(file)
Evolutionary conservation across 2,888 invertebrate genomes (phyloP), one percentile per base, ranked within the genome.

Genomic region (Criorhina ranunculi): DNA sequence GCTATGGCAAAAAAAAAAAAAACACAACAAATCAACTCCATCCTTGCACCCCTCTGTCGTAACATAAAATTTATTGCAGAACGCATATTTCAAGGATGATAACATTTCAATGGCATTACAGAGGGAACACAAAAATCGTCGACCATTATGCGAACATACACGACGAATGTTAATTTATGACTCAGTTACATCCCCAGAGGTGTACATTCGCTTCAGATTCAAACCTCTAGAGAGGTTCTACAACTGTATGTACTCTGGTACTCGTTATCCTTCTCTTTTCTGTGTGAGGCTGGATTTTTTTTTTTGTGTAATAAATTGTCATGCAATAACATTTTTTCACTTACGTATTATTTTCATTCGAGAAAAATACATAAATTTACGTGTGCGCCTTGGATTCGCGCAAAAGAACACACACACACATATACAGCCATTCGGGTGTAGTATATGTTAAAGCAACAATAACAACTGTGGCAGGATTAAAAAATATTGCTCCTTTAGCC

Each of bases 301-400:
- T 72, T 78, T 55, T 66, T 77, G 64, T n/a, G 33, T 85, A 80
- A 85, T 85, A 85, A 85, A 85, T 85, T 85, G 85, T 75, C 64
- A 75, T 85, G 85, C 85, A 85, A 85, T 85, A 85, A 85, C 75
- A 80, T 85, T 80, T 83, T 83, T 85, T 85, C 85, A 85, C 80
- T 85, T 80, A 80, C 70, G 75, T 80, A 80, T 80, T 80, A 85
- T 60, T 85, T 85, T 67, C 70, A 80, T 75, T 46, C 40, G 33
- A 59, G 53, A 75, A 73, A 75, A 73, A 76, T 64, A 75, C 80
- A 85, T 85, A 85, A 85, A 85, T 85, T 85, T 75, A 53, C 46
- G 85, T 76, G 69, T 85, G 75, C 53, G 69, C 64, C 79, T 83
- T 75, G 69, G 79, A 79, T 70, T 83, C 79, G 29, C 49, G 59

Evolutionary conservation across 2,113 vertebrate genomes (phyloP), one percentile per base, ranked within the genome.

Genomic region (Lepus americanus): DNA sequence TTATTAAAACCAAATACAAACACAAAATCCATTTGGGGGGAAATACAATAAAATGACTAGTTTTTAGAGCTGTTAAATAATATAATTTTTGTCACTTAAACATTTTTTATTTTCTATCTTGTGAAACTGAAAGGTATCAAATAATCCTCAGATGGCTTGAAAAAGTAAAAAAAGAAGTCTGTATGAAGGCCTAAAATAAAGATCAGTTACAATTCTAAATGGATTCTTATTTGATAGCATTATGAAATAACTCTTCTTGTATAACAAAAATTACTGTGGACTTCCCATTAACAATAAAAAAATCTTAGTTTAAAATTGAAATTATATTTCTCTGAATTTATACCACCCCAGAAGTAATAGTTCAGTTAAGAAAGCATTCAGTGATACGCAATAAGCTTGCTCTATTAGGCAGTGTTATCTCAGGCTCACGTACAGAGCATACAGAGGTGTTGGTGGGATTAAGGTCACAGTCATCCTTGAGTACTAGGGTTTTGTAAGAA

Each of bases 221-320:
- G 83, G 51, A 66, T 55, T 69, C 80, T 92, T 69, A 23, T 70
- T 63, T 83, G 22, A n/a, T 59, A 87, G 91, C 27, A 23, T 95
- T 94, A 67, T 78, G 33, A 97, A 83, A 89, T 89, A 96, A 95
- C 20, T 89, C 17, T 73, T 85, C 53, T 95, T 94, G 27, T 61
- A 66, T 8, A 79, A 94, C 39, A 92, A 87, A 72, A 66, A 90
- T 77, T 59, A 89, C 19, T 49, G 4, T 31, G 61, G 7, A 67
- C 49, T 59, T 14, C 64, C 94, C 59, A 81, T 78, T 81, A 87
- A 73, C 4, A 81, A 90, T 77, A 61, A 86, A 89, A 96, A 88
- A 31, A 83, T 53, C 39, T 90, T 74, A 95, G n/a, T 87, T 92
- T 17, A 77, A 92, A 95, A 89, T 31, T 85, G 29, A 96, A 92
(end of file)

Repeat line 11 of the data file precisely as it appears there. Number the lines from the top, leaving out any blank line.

- A 85, T 85, A 85, A 85, A 85, T 85, T 85, T 75, A 53, C 46